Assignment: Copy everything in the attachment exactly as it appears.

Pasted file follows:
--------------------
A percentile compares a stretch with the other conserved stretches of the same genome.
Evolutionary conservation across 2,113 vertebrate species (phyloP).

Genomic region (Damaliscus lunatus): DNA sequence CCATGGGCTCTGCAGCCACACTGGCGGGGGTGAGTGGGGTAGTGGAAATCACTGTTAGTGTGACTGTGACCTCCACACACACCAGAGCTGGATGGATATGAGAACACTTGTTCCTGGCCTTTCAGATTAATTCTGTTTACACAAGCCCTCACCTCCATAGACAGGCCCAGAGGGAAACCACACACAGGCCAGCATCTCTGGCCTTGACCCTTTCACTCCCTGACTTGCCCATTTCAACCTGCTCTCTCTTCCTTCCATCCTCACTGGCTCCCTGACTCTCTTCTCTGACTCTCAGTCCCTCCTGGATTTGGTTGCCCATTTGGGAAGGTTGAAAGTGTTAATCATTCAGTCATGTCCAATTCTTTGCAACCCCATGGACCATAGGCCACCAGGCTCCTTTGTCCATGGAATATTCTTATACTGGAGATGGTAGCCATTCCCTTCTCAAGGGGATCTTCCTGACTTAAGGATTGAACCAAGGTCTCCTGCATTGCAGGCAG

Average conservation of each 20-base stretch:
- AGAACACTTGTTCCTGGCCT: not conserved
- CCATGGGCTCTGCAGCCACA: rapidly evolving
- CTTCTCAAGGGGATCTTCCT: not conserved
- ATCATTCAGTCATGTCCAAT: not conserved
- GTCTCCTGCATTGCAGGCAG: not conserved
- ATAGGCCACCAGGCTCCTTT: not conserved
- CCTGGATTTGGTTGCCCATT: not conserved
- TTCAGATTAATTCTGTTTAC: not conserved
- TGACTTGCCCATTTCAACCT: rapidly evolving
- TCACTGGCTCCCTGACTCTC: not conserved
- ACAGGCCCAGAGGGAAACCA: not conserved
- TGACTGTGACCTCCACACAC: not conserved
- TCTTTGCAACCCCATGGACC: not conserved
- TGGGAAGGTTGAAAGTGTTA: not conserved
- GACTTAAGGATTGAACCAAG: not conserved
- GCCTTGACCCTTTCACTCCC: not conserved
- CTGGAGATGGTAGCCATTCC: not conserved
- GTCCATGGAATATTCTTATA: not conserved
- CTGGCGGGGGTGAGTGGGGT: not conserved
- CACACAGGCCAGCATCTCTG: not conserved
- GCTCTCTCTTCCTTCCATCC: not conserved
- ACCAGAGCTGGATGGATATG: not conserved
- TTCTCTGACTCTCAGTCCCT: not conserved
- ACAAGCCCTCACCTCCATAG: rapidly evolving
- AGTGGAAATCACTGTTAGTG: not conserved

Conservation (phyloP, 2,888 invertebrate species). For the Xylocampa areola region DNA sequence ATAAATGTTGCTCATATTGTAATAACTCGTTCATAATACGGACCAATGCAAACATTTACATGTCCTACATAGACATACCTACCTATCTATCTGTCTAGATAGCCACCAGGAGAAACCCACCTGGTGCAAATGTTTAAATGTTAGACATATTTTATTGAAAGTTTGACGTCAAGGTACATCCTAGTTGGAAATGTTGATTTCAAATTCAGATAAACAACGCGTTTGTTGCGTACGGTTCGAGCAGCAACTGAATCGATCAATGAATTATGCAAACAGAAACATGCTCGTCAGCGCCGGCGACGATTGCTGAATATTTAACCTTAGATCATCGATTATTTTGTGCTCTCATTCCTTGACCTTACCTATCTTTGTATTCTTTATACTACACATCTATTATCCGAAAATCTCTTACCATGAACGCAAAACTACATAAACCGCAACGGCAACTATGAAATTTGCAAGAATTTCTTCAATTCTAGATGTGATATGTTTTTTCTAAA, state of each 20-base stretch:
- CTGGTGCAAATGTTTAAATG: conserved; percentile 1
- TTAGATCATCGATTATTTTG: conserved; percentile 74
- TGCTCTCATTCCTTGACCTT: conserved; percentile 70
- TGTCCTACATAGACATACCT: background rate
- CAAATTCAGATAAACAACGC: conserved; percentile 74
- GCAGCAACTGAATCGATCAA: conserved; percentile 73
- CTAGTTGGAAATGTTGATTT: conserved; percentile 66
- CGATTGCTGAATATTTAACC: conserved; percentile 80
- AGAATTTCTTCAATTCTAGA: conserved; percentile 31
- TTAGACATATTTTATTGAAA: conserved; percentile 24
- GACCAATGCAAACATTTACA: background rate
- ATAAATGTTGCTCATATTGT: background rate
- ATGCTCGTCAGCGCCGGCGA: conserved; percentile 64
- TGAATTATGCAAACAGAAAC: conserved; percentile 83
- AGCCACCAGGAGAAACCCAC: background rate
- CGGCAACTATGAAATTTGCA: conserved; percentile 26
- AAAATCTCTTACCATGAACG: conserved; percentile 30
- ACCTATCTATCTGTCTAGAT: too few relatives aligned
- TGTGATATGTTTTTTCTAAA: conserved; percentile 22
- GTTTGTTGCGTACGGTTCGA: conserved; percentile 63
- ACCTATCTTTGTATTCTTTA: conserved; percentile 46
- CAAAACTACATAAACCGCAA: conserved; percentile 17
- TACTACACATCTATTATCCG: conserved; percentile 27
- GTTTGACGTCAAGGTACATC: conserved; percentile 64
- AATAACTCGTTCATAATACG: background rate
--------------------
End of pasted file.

A percentile compares a stretch with the other conserved stretches of the same genome.
Evolutionary conservation across 2,113 vertebrate species (phyloP).

Genomic region (Damaliscus lunatus): DNA sequence CCATGGGCTCTGCAGCCACACTGGCGGGGGTGAGTGGGGTAGTGGAAATCACTGTTAGTGTGACTGTGACCTCCACACACACCAGAGCTGGATGGATATGAGAACACTTGTTCCTGGCCTTTCAGATTAATTCTGTTTACACAAGCCCTCACCTCCATAGACAGGCCCAGAGGGAAACCACACACAGGCCAGCATCTCTGGCCTTGACCCTTTCACTCCCTGACTTGCCCATTTCAACCTGCTCTCTCTTCCTTCCATCCTCACTGGCTCCCTGACTCTCTTCTCTGACTCTCAGTCCCTCCTGGATTTGGTTGCCCATTTGGGAAGGTTGAAAGTGTTAATCATTCAGTCATGTCCAATTCTTTGCAACCCCATGGACCATAGGCCACCAGGCTCCTTTGTCCATGGAATATTCTTATACTGGAGATGGTAGCCATTCCCTTCTCAAGGGGATCTTCCTGACTTAAGGATTGAACCAAGGTCTCCTGCATTGCAGGCAG

Average conservation of each 20-base stretch:
- AGAACACTTGTTCCTGGCCT: not conserved
- CCATGGGCTCTGCAGCCACA: rapidly evolving
- CTTCTCAAGGGGATCTTCCT: not conserved
- ATCATTCAGTCATGTCCAAT: not conserved
- GTCTCCTGCATTGCAGGCAG: not conserved
- ATAGGCCACCAGGCTCCTTT: not conserved
- CCTGGATTTGGTTGCCCATT: not conserved
- TTCAGATTAATTCTGTTTAC: not conserved
- TGACTTGCCCATTTCAACCT: rapidly evolving
- TCACTGGCTCCCTGACTCTC: not conserved
- ACAGGCCCAGAGGGAAACCA: not conserved
- TGACTGTGACCTCCACACAC: not conserved
- TCTTTGCAACCCCATGGACC: not conserved
- TGGGAAGGTTGAAAGTGTTA: not conserved
- GACTTAAGGATTGAACCAAG: not conserved
- GCCTTGACCCTTTCACTCCC: not conserved
- CTGGAGATGGTAGCCATTCC: not conserved
- GTCCATGGAATATTCTTATA: not conserved
- CTGGCGGGGGTGAGTGGGGT: not conserved
- CACACAGGCCAGCATCTCTG: not conserved
- GCTCTCTCTTCCTTCCATCC: not conserved
- ACCAGAGCTGGATGGATATG: not conserved
- TTCTCTGACTCTCAGTCCCT: not conserved
- ACAAGCCCTCACCTCCATAG: rapidly evolving
- AGTGGAAATCACTGTTAGTG: not conserved

Conservation (phyloP, 2,888 invertebrate species). For the Xylocampa areola region DNA sequence ATAAATGTTGCTCATATTGTAATAACTCGTTCATAATACGGACCAATGCAAACATTTACATGTCCTACATAGACATACCTACCTATCTATCTGTCTAGATAGCCACCAGGAGAAACCCACCTGGTGCAAATGTTTAAATGTTAGACATATTTTATTGAAAGTTTGACGTCAAGGTACATCCTAGTTGGAAATGTTGATTTCAAATTCAGATAAACAACGCGTTTGTTGCGTACGGTTCGAGCAGCAACTGAATCGATCAATGAATTATGCAAACAGAAACATGCTCGTCAGCGCCGGCGACGATTGCTGAATATTTAACCTTAGATCATCGATTATTTTGTGCTCTCATTCCTTGACCTTACCTATCTTTGTATTCTTTATACTACACATCTATTATCCGAAAATCTCTTACCATGAACGCAAAACTACATAAACCGCAACGGCAACTATGAAATTTGCAAGAATTTCTTCAATTCTAGATGTGATATGTTTTTTCTAAA, state of each 20-base stretch:
- CTGGTGCAAATGTTTAAATG: conserved; percentile 1
- TTAGATCATCGATTATTTTG: conserved; percentile 74
- TGCTCTCATTCCTTGACCTT: conserved; percentile 70
- TGTCCTACATAGACATACCT: background rate
- CAAATTCAGATAAACAACGC: conserved; percentile 74
- GCAGCAACTGAATCGATCAA: conserved; percentile 73
- CTAGTTGGAAATGTTGATTT: conserved; percentile 66
- CGATTGCTGAATATTTAACC: conserved; percentile 80
- AGAATTTCTTCAATTCTAGA: conserved; percentile 31
- TTAGACATATTTTATTGAAA: conserved; percentile 24
- GACCAATGCAAACATTTACA: background rate
- ATAAATGTTGCTCATATTGT: background rate
- ATGCTCGTCAGCGCCGGCGA: conserved; percentile 64
- TGAATTATGCAAACAGAAAC: conserved; percentile 83
- AGCCACCAGGAGAAACCCAC: background rate
- CGGCAACTATGAAATTTGCA: conserved; percentile 26
- AAAATCTCTTACCATGAACG: conserved; percentile 30
- ACCTATCTATCTGTCTAGAT: too few relatives aligned
- TGTGATATGTTTTTTCTAAA: conserved; percentile 22
- GTTTGTTGCGTACGGTTCGA: conserved; percentile 63
- ACCTATCTTTGTATTCTTTA: conserved; percentile 46
- CAAAACTACATAAACCGCAA: conserved; percentile 17
- TACTACACATCTATTATCCG: conserved; percentile 27
- GTTTGACGTCAAGGTACATC: conserved; percentile 64
- AATAACTCGTTCATAATACG: background rate